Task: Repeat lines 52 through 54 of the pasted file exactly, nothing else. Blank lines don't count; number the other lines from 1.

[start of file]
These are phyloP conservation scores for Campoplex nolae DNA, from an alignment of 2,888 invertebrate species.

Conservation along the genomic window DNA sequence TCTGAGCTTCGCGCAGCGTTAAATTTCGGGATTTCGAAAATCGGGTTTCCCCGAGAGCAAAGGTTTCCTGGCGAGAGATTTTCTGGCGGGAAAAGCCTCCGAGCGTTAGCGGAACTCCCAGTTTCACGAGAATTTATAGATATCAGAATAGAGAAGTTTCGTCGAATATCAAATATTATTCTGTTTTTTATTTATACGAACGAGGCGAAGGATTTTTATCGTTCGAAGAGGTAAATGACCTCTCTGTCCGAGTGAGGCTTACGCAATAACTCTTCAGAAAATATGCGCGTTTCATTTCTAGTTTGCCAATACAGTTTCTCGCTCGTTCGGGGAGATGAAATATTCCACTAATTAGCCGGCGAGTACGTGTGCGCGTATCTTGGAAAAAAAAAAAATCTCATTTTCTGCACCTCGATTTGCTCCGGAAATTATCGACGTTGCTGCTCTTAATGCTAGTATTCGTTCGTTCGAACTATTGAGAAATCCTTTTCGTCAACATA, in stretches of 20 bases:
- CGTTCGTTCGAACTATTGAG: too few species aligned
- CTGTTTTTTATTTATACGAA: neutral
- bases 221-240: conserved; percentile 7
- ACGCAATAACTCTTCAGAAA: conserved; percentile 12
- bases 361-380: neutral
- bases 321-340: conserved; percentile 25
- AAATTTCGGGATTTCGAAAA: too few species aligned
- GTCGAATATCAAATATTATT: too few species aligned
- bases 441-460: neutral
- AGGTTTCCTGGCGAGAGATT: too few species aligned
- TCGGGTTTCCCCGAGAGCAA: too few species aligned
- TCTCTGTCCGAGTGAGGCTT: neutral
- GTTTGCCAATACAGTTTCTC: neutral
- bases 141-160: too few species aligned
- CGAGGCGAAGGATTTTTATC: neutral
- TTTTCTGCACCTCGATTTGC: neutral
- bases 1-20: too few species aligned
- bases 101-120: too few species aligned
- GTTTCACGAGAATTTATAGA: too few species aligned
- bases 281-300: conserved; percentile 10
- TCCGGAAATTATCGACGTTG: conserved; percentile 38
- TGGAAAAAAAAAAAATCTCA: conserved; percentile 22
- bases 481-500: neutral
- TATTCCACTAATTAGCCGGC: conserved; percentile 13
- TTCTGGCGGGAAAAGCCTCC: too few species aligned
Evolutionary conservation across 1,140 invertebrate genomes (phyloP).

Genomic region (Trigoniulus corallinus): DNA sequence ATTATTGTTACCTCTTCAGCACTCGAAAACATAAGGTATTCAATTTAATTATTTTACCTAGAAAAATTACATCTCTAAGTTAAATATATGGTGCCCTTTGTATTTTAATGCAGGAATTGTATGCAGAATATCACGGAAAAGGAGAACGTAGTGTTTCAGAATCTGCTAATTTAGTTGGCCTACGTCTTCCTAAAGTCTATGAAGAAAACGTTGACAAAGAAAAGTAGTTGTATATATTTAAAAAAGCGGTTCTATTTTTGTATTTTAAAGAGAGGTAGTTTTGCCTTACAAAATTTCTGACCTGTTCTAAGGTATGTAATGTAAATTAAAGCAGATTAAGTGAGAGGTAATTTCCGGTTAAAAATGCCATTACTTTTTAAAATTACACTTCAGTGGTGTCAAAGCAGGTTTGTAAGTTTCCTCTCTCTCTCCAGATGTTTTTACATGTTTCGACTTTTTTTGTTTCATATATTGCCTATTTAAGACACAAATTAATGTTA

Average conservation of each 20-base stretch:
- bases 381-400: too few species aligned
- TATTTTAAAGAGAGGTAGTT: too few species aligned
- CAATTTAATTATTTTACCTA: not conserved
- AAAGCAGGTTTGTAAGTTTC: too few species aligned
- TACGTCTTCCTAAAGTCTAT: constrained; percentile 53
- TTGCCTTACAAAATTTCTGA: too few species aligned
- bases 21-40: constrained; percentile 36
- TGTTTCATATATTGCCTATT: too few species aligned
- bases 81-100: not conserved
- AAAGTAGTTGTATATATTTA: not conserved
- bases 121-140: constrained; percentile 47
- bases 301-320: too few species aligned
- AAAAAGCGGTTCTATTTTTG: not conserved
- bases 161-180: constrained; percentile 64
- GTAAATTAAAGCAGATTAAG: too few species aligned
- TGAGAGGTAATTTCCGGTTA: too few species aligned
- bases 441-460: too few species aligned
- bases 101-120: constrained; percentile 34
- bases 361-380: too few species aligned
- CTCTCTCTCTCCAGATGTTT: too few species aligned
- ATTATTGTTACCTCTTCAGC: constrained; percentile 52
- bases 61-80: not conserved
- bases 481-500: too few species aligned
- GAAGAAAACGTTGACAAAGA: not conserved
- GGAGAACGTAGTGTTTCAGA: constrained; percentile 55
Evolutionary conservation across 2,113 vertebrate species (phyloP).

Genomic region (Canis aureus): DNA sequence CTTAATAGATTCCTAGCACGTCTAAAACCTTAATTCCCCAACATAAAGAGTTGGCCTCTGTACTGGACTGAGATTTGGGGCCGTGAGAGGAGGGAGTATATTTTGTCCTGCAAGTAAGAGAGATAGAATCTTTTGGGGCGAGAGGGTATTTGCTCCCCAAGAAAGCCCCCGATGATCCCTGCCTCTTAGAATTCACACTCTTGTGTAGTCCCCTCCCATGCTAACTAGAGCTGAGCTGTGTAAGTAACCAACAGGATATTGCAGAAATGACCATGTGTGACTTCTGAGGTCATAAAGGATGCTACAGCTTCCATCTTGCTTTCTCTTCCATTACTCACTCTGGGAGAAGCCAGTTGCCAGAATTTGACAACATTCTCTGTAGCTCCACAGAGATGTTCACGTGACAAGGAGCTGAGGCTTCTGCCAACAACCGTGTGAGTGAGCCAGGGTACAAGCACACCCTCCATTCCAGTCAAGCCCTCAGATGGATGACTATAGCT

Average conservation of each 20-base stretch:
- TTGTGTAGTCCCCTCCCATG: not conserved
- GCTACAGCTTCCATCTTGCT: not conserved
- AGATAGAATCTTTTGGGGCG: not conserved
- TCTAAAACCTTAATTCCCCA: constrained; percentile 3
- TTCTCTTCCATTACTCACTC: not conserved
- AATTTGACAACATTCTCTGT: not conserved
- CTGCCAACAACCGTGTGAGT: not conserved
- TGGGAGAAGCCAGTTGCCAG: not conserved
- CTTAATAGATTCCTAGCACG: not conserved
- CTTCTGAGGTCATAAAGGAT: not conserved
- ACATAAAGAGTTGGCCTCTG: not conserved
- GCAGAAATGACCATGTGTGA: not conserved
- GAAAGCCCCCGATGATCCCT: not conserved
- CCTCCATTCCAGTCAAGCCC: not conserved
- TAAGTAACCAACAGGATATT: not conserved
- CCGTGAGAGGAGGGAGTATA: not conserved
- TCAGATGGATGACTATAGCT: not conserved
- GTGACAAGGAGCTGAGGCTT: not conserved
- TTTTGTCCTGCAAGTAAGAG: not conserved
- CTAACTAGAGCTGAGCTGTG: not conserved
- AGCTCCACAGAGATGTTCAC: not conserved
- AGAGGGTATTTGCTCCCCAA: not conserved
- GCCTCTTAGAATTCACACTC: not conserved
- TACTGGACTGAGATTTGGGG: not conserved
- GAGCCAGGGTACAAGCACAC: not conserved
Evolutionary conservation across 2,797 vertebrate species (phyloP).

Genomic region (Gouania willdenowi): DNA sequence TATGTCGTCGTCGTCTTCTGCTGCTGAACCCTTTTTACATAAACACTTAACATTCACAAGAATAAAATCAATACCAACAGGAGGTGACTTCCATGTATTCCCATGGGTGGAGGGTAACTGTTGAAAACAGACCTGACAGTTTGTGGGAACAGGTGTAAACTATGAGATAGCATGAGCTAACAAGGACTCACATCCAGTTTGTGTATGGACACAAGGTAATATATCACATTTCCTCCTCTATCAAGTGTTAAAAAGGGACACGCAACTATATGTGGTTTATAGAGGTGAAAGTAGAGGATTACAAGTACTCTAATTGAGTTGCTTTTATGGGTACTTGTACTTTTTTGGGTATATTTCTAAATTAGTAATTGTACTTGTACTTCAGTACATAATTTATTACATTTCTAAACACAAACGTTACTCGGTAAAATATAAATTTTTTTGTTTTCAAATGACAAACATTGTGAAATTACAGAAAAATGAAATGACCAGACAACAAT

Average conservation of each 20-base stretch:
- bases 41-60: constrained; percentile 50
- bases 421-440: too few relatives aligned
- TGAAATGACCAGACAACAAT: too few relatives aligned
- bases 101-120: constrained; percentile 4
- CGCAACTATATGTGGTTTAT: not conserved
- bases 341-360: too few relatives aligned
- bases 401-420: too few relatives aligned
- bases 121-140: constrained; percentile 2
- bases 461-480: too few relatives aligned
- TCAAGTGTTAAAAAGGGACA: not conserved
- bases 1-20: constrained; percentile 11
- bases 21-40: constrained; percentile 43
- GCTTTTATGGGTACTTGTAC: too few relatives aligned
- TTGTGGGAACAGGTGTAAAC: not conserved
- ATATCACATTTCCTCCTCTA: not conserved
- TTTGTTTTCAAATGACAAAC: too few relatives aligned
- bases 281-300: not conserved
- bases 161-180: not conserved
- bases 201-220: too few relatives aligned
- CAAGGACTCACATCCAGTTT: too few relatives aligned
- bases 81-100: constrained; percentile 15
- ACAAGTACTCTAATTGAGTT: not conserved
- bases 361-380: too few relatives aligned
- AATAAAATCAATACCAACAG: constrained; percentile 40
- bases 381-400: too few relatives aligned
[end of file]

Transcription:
- bases 61-80: not conserved
- bases 481-500: too few species aligned
- GAAGAAAACGTTGACAAAGA: not conserved